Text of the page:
• Children need to be confident collaborators in order to prepare themselves for careers.
  • Creativity and innovation should be part of the curriculum
  • We need to use the community connections in schools
  • Using business projects (Eg; Collaborative groups to own a chicken and use to make as much money as possible
  • Career Education should start with identifying likes/dislikes and strengths/weaknesses
  • By understanding ourselves we can identify realistic goals.

We were also able to sum up some of the major obstacles, which we felt were important to identify before we could move forward.

  • Students dreams and aspirations are not realistic and based around society expectations.
  • Students dreams and aspirations are directed by their parents and the needs of the family.
  • Students do not have the skills to think for themselves.

It wasn’t until the next morning that the biggest obstacle of all came through. One of the participants shared a question, which had been playing on her mind for some time.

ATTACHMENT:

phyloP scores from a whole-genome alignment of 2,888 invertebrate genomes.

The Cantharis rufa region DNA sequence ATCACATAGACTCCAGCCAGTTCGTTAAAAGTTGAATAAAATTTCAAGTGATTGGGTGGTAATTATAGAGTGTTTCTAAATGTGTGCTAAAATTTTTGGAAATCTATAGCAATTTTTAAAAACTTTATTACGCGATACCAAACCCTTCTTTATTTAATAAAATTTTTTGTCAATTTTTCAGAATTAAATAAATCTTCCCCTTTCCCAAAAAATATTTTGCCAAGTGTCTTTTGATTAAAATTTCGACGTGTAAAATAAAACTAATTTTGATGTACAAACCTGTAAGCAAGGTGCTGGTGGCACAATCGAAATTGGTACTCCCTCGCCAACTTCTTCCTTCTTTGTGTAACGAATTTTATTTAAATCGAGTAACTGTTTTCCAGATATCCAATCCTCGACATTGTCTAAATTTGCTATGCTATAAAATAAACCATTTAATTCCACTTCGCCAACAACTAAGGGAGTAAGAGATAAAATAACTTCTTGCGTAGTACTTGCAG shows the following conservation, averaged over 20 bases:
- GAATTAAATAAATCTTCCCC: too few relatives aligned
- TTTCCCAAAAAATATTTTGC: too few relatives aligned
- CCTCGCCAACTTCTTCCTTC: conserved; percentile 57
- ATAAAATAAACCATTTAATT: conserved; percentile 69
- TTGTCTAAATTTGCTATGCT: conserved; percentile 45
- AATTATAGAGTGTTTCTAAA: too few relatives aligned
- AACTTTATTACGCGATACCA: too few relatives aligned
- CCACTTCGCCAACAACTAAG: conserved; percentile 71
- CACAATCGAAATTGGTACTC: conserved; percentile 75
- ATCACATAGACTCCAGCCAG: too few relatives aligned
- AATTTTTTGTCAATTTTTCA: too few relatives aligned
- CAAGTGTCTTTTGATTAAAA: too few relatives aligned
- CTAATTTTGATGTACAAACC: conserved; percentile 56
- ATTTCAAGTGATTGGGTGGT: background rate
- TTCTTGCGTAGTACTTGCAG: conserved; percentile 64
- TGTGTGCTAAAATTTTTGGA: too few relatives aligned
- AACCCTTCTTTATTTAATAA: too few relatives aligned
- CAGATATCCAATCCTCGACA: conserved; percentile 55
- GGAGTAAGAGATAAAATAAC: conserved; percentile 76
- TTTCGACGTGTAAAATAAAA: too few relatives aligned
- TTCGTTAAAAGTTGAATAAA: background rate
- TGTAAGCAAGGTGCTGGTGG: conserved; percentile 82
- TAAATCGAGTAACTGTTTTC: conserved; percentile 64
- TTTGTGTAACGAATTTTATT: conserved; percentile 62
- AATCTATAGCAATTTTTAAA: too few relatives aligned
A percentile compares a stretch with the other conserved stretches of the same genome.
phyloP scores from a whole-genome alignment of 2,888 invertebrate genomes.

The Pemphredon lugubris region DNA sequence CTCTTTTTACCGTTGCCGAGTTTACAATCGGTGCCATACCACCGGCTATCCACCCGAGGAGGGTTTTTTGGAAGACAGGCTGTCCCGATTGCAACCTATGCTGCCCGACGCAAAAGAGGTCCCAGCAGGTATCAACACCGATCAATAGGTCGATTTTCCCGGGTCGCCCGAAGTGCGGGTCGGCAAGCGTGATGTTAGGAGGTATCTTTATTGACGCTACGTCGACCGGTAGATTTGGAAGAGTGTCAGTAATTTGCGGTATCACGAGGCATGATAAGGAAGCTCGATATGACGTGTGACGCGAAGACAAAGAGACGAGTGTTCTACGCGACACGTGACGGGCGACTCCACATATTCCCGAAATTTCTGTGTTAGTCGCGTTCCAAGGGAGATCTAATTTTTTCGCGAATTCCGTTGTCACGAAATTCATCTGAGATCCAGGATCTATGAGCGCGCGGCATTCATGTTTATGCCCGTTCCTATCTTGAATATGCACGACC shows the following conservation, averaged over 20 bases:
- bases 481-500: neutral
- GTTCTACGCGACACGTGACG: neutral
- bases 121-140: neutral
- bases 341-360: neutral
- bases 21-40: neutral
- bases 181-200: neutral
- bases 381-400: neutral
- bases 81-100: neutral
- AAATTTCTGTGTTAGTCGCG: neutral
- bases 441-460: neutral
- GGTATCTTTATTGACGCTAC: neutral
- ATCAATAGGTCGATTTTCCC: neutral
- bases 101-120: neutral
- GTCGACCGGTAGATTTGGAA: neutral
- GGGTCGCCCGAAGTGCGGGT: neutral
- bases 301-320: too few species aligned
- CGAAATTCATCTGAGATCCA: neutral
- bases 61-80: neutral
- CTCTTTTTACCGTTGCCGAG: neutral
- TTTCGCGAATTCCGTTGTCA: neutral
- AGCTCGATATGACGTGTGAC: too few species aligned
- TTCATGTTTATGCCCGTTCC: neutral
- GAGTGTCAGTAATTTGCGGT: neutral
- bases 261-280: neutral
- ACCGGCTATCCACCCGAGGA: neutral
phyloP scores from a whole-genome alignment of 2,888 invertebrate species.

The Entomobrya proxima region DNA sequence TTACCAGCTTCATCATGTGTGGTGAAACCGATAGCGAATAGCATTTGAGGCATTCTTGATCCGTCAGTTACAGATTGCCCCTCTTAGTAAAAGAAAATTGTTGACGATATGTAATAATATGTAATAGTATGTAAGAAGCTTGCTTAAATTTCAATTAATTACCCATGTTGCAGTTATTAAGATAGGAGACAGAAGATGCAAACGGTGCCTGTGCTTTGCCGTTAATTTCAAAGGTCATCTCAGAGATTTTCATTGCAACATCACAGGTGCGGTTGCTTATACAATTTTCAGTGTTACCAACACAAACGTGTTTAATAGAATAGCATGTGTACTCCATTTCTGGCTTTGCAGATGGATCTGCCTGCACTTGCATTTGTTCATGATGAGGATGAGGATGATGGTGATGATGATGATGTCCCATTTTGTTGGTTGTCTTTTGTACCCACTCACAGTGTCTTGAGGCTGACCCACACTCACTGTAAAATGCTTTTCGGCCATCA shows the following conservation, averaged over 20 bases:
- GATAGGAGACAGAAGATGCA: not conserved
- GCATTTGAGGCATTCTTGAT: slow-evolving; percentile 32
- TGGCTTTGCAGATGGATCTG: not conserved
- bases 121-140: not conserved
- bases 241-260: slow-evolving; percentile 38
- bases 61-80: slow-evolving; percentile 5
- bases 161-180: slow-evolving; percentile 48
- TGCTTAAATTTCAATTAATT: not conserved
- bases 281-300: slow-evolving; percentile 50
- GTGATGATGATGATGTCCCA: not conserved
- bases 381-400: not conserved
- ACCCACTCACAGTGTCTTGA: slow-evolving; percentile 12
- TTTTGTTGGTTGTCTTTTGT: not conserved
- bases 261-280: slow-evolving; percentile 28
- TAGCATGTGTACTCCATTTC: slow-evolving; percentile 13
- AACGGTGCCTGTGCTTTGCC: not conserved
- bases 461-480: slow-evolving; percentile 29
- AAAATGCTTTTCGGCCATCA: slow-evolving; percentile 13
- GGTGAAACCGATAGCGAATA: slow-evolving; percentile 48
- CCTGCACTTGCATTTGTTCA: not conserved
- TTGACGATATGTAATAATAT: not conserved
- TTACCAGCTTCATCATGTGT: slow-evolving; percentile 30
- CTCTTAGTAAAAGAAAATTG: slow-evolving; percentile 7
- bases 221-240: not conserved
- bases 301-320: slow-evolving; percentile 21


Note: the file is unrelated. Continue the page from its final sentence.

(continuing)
“One child spends 12 years in Education while another spends this time working in the field with his family.  After 12 years they end up in the same field, digging the same patch of dirt. What is the point of education?’

The obstacle here is not unique to Rwanda.  We see it in many of our schools where standardised testing, content based curriculum and compliance education is the norm.  The obstacle is that education is seen as an end product. It is expected that at some point learning ends and we are delivered a piece of paper like some kind of guarantee.